2016 Foreword iii
In the final article I offer a look at the emergence of compliance law. This
essay completes the issue by returning back to theory. I do not offer a
definition of compliance law but rather reflections on a term in its infancy.
What compliance law is will remain unsettled for as long as the fluid meaning
of compliance persists.
There are many people to thank in launching this Journal. First, it is
necessary to express my gratitude to Loyola University Chicago School of
Law for establishing the Center for Compliance Studies so that we can start
to “think” more deeply about compliance in today’s world, and in particular
to Larry Singer’s persistent support. Should compliance establish itself as an
academic discipline, it will be in no small part due to Professor Singer’s
foresight. The current editorial board has enthusiastically embraced the
Journal’s mission under the managing editorship of Ryan Whitney and has
also launched the Journal’s companion blog entitled “Inside Compliance.”
Under Mr. Whitney’s leadership, I already look forward to our second issue
which is well underway and promises to be an excellent evolution of this first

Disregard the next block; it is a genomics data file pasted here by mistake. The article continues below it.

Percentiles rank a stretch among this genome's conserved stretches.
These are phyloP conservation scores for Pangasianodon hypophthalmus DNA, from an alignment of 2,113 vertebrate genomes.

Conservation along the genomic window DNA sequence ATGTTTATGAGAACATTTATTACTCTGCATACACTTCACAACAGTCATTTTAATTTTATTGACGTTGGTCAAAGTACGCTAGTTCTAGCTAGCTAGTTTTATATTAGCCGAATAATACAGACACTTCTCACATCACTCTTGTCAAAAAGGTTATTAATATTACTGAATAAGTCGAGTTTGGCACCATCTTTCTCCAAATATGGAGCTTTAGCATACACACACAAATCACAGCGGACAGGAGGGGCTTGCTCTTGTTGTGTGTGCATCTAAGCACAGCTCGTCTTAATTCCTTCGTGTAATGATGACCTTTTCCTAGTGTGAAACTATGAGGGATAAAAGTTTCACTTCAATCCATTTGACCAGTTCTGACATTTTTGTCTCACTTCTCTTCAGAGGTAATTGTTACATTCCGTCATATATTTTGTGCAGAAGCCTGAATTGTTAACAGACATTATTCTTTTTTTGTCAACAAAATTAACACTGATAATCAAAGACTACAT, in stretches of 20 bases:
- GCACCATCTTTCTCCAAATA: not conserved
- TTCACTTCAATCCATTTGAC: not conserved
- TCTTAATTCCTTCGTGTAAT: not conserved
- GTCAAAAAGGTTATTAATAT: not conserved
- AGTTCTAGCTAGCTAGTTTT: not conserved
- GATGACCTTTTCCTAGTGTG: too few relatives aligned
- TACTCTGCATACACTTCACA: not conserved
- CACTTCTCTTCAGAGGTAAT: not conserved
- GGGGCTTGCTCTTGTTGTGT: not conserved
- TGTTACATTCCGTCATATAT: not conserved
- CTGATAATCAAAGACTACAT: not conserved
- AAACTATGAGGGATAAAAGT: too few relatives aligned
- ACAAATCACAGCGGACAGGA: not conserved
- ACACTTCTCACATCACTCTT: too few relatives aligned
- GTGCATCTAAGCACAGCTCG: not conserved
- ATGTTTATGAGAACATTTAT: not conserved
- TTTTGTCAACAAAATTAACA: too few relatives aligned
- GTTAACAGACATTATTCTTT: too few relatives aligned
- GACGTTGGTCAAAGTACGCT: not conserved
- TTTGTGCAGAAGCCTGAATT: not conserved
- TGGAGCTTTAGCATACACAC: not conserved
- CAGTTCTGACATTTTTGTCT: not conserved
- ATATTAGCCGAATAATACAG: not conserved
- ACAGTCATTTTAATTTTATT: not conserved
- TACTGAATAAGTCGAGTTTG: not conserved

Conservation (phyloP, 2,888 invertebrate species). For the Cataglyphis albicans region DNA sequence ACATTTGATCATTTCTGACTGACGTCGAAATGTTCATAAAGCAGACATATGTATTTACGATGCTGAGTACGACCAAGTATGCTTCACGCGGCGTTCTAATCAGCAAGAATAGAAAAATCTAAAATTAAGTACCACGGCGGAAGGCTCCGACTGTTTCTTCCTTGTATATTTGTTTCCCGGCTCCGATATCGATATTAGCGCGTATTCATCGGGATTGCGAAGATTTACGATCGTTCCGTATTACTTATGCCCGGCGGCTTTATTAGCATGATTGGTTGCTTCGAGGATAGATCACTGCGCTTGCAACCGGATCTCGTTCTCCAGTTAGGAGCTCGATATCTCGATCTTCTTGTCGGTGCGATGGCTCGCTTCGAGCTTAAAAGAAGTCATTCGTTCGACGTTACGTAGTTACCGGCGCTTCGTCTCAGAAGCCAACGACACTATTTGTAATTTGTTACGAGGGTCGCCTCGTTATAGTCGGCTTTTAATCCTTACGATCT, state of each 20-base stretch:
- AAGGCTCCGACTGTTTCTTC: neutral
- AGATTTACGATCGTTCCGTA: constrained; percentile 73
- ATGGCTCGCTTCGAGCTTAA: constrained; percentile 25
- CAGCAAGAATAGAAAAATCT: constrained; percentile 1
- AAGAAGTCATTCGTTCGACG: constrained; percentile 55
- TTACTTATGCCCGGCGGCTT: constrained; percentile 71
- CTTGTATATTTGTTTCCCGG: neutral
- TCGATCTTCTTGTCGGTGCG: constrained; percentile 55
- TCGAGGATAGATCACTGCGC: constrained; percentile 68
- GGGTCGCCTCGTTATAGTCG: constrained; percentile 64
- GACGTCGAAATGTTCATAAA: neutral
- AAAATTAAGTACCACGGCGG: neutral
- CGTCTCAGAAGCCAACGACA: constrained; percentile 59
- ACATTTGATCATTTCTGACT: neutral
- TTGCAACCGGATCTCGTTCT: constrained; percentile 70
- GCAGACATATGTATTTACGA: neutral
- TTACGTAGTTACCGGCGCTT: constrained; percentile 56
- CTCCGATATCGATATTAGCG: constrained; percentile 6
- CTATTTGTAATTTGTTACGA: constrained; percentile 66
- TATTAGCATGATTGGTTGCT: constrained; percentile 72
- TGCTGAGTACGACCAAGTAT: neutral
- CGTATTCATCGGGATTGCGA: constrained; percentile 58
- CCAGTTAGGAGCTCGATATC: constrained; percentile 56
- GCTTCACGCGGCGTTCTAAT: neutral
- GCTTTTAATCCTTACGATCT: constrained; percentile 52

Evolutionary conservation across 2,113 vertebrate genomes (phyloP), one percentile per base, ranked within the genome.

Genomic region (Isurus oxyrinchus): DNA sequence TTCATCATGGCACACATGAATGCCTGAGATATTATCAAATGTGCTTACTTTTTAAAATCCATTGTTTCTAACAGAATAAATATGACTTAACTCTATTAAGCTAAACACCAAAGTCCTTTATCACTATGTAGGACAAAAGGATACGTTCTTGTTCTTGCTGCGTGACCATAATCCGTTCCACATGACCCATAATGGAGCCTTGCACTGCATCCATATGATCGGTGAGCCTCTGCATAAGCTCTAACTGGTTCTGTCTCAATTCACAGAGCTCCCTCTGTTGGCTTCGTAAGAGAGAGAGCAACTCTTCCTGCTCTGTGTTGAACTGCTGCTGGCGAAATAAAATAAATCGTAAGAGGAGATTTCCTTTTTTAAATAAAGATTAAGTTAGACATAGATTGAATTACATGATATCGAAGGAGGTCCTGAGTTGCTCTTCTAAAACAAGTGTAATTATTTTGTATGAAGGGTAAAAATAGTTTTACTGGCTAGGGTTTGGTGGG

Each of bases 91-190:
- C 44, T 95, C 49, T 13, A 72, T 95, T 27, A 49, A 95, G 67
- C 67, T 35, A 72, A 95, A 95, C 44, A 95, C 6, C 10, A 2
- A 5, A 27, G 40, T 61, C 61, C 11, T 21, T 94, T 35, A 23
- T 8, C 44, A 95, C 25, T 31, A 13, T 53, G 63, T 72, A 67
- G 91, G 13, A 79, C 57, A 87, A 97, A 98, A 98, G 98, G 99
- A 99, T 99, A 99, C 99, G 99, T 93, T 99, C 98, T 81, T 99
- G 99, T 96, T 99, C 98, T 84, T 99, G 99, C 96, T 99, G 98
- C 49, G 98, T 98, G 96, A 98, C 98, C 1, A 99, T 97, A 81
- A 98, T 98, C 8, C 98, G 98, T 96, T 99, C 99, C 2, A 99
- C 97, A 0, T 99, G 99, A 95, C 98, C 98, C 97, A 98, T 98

issue. I wish to add a special thank you to the inaugural managing editor,
Benjamin Bresnick. Mr. Bresnick graduated before this issue could be
published but he was instrumental in the initial groundwork and provides
invaluable on-going advice. The technical production of this first issue is due
almost entirely to Corinne Nierzwicki, who worked carefully and diligently
throughout the summer of 2016 and into the fall semester on the painstaking
details of editing and layout. The existence of this issue should serve as a
public commendation for Ms. Nierzwicki. Finally, a thank you to Lindsay
Dunbar, Esq. who provided the administrative leadership to establish the
platform and organizational structure for the Journal with efficiency and
managerial finesse which I can only teach but cannot do. Without Professor
Dunbar’s efforts and patience, page 1 would never have happened.
There is a long way to go in thinking through compliance, so let’s begin.
Ryan Meade, JD, CHRC, CHC-F
Loyola University Chicago Journal of Regulatory Compliance
September 20, 2016